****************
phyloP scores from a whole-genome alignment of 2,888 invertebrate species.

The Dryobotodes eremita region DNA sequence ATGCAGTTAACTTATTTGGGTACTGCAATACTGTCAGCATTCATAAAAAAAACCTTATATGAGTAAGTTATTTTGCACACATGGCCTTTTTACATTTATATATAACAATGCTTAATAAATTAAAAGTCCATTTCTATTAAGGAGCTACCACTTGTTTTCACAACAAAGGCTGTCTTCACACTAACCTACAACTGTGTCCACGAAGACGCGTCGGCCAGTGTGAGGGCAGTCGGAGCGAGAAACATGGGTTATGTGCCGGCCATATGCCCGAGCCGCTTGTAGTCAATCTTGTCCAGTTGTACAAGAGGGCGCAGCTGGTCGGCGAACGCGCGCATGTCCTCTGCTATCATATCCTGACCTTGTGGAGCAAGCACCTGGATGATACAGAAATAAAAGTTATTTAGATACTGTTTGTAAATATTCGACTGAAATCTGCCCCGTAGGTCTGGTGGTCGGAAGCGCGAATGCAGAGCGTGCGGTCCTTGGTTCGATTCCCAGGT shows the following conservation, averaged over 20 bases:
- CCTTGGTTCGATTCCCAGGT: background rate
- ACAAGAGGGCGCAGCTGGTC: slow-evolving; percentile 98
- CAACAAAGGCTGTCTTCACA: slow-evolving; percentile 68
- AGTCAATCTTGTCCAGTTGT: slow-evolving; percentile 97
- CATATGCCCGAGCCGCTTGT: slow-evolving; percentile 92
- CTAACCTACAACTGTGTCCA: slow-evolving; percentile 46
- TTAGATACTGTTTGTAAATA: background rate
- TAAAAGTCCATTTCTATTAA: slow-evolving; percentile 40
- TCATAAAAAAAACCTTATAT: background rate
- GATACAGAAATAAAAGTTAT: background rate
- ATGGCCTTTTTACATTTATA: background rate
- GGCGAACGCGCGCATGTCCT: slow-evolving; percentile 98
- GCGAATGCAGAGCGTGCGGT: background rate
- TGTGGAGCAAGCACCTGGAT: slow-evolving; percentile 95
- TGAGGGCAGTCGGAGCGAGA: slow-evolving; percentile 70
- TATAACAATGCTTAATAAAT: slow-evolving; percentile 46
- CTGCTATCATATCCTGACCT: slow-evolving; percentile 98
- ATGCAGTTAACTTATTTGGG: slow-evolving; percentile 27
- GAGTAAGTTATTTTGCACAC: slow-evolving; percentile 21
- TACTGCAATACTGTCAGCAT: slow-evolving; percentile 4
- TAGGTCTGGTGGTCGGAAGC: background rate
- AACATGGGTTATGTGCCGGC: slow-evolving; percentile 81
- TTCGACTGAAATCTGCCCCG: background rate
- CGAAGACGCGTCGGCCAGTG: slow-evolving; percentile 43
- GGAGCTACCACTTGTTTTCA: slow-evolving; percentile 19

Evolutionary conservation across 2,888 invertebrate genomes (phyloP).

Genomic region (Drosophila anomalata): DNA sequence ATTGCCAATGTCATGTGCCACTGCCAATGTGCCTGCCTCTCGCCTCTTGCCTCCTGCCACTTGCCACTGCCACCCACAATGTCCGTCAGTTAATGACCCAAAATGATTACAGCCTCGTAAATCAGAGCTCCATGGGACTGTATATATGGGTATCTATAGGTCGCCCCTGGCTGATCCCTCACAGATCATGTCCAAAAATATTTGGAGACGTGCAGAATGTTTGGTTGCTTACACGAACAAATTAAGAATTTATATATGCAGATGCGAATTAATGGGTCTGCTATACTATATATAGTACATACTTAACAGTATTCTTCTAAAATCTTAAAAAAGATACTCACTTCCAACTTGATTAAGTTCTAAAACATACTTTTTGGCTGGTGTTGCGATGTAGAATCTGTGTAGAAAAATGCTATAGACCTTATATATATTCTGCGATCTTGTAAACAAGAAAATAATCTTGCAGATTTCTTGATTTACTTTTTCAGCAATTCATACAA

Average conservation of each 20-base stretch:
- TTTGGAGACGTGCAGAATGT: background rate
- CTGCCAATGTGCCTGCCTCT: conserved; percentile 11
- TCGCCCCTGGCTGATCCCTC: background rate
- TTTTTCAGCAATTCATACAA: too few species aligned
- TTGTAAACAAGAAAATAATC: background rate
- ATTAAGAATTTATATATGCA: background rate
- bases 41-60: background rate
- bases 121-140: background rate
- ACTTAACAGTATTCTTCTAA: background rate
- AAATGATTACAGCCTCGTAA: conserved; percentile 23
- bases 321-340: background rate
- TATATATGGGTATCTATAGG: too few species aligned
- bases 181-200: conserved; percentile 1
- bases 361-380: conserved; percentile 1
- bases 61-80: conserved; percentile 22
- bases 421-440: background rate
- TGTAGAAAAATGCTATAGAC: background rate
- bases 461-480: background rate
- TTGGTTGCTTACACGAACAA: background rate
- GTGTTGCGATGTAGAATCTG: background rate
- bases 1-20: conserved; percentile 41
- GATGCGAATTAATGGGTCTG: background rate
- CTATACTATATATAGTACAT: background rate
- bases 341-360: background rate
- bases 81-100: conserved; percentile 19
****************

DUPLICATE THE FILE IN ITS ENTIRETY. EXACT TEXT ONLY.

phyloP scores from a whole-genome alignment of 2,888 invertebrate species.

The Dryobotodes eremita region DNA sequence ATGCAGTTAACTTATTTGGGTACTGCAATACTGTCAGCATTCATAAAAAAAACCTTATATGAGTAAGTTATTTTGCACACATGGCCTTTTTACATTTATATATAACAATGCTTAATAAATTAAAAGTCCATTTCTATTAAGGAGCTACCACTTGTTTTCACAACAAAGGCTGTCTTCACACTAACCTACAACTGTGTCCACGAAGACGCGTCGGCCAGTGTGAGGGCAGTCGGAGCGAGAAACATGGGTTATGTGCCGGCCATATGCCCGAGCCGCTTGTAGTCAATCTTGTCCAGTTGTACAAGAGGGCGCAGCTGGTCGGCGAACGCGCGCATGTCCTCTGCTATCATATCCTGACCTTGTGGAGCAAGCACCTGGATGATACAGAAATAAAAGTTATTTAGATACTGTTTGTAAATATTCGACTGAAATCTGCCCCGTAGGTCTGGTGGTCGGAAGCGCGAATGCAGAGCGTGCGGTCCTTGGTTCGATTCCCAGGT shows the following conservation, averaged over 20 bases:
- CCTTGGTTCGATTCCCAGGT: background rate
- ACAAGAGGGCGCAGCTGGTC: slow-evolving; percentile 98
- CAACAAAGGCTGTCTTCACA: slow-evolving; percentile 68
- AGTCAATCTTGTCCAGTTGT: slow-evolving; percentile 97
- CATATGCCCGAGCCGCTTGT: slow-evolving; percentile 92
- CTAACCTACAACTGTGTCCA: slow-evolving; percentile 46
- TTAGATACTGTTTGTAAATA: background rate
- TAAAAGTCCATTTCTATTAA: slow-evolving; percentile 40
- TCATAAAAAAAACCTTATAT: background rate
- GATACAGAAATAAAAGTTAT: background rate
- ATGGCCTTTTTACATTTATA: background rate
- GGCGAACGCGCGCATGTCCT: slow-evolving; percentile 98
- GCGAATGCAGAGCGTGCGGT: background rate
- TGTGGAGCAAGCACCTGGAT: slow-evolving; percentile 95
- TGAGGGCAGTCGGAGCGAGA: slow-evolving; percentile 70
- TATAACAATGCTTAATAAAT: slow-evolving; percentile 46
- CTGCTATCATATCCTGACCT: slow-evolving; percentile 98
- ATGCAGTTAACTTATTTGGG: slow-evolving; percentile 27
- GAGTAAGTTATTTTGCACAC: slow-evolving; percentile 21
- TACTGCAATACTGTCAGCAT: slow-evolving; percentile 4
- TAGGTCTGGTGGTCGGAAGC: background rate
- AACATGGGTTATGTGCCGGC: slow-evolving; percentile 81
- TTCGACTGAAATCTGCCCCG: background rate
- CGAAGACGCGTCGGCCAGTG: slow-evolving; percentile 43
- GGAGCTACCACTTGTTTTCA: slow-evolving; percentile 19

Evolutionary conservation across 2,888 invertebrate genomes (phyloP).

Genomic region (Drosophila anomalata): DNA sequence ATTGCCAATGTCATGTGCCACTGCCAATGTGCCTGCCTCTCGCCTCTTGCCTCCTGCCACTTGCCACTGCCACCCACAATGTCCGTCAGTTAATGACCCAAAATGATTACAGCCTCGTAAATCAGAGCTCCATGGGACTGTATATATGGGTATCTATAGGTCGCCCCTGGCTGATCCCTCACAGATCATGTCCAAAAATATTTGGAGACGTGCAGAATGTTTGGTTGCTTACACGAACAAATTAAGAATTTATATATGCAGATGCGAATTAATGGGTCTGCTATACTATATATAGTACATACTTAACAGTATTCTTCTAAAATCTTAAAAAAGATACTCACTTCCAACTTGATTAAGTTCTAAAACATACTTTTTGGCTGGTGTTGCGATGTAGAATCTGTGTAGAAAAATGCTATAGACCTTATATATATTCTGCGATCTTGTAAACAAGAAAATAATCTTGCAGATTTCTTGATTTACTTTTTCAGCAATTCATACAA

Average conservation of each 20-base stretch:
- TTTGGAGACGTGCAGAATGT: background rate
- CTGCCAATGTGCCTGCCTCT: conserved; percentile 11
- TCGCCCCTGGCTGATCCCTC: background rate
- TTTTTCAGCAATTCATACAA: too few species aligned
- TTGTAAACAAGAAAATAATC: background rate
- ATTAAGAATTTATATATGCA: background rate
- bases 41-60: background rate
- bases 121-140: background rate
- ACTTAACAGTATTCTTCTAA: background rate
- AAATGATTACAGCCTCGTAA: conserved; percentile 23
- bases 321-340: background rate
- TATATATGGGTATCTATAGG: too few species aligned
- bases 181-200: conserved; percentile 1
- bases 361-380: conserved; percentile 1
- bases 61-80: conserved; percentile 22
- bases 421-440: background rate
- TGTAGAAAAATGCTATAGAC: background rate
- bases 461-480: background rate
- TTGGTTGCTTACACGAACAA: background rate
- GTGTTGCGATGTAGAATCTG: background rate
- bases 1-20: conserved; percentile 41
- GATGCGAATTAATGGGTCTG: background rate
- CTATACTATATATAGTACAT: background rate
- bases 341-360: background rate
- bases 81-100: conserved; percentile 19